I would suggest that their solar system is passing through a relatively very dense dust cloud in interstellar space, as others have suggested.
Their solar system would have been passing through it for hundreds of thousands or millions of years, long enough that the intelligent beings living there have no possible way to remember that their pre-intelligent ancestors ever saw stars in the sky.
The gravity of their star system has been pulling in the interstellar dust so that there is a clear cylinder of space pointing out of the dust cloud back the way they came. So that direction should point out toward intergalactic space with only a few stars in their galaxy and no globular star clusters, other galaxies, or intergalactic stars in the light of sight.
The in falling dust doesn't fall all the way to the star, however. At at certain distance range light from the star and particles in the stellar wind from the star hit most of the in falling particles and bounce them back out a bit before they fall back and are bounced out again. Thus there is a relatively dense shell of dust particles at the outer edge of the star system, dense enough to block all light that comes in through the clear cylinder of space and hide the relatively few stars that would have been visible through it.
The inhabited planet could be the only planet in its star system. But maybe there used to be two large planetoids or asteroids orbiting outside the orbit of the inhabited planet, worlds that collided and shattered into dust. Thus there could be an inner dust ring around the star outside the orbit of the planet, a dust ring that might also help to block out the light from the stars.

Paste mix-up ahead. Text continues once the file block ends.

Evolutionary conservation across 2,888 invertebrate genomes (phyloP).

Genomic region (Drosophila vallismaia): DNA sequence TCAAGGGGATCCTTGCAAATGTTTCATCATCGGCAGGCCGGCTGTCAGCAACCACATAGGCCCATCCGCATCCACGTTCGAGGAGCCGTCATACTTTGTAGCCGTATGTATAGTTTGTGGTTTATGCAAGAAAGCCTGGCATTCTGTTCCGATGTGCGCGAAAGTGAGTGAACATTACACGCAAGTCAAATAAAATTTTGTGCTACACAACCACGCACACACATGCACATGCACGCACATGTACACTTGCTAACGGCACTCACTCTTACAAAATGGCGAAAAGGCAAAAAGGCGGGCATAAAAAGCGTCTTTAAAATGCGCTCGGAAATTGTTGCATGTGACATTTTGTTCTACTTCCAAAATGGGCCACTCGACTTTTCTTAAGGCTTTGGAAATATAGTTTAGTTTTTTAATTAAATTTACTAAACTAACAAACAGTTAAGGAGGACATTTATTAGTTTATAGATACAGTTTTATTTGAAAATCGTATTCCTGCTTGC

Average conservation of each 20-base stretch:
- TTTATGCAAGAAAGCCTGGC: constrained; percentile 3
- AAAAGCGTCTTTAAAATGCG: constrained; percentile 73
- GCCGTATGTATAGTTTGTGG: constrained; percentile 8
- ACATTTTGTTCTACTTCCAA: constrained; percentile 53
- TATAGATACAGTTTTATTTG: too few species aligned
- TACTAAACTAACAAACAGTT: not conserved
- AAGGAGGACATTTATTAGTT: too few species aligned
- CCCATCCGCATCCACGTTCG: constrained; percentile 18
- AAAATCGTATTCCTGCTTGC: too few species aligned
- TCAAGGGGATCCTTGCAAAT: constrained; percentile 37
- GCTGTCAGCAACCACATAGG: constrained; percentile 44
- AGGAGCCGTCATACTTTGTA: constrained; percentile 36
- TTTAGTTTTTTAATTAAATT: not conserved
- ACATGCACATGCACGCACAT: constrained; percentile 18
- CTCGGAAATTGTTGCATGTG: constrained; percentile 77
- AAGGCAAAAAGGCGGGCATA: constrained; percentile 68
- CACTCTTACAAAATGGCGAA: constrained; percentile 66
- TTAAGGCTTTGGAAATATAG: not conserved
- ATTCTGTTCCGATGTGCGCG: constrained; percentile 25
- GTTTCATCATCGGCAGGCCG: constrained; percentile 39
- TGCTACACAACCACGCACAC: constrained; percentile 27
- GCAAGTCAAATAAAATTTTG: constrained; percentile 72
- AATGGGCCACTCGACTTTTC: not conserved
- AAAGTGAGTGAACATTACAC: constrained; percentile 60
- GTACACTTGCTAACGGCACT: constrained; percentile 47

The atmosphere of the planet should be similar enough to Earth's for the natives, and maybe visiting earthlings, to breath without problems. But the atmosphere doesn't have to be identical to Earth's.
The atmosphere could be naturally foggier, or dustier, or something, than Earth's, thus making it slightly less transparent. And the intelligent natives might be greatly polluting their atmosphere and making it less transparent.
And if the planet has a slightly smaller surface gravity than Earth's, and a slightly higher atmospheric pressure at the surface than Earth's, the atmosphere will extend a bit higher than Earth's. Thus there were be more atmosphere for the light from the stars to pass through and be dimmed than on Earth.
It is possible that there are bioluminescent organisms on land or sea or perhaps in the air that emit a faint glow in most parts of that world. And if the atmosphere is foggier or cloudier at night that glow will be reflected down to the surface, further hiding the stars.
And of course in the cities of the intelligent natives and their suburbs artificial lighting may increase the light pollution as it does on Earth, hiding the stars even more.
The intelligent natives may depend mainly on echolocation and less on their vision, which might not be as good as human vision. And perhaps they have evolved a slightly more close range and less long range visual focus, for fine handiwork, making it slightly harder for them to see the stars.
Aquatic aliens, such as intelligent cephalopods or cetaceans, might have good vision in water but not so good in air and might not be able to see the stars.
And some combination of several of the above factors may prevent the aliens from seeing the stars, whether humans with possibly superior vision can see the stars from the alien planet or the stars are equally hidden from humans.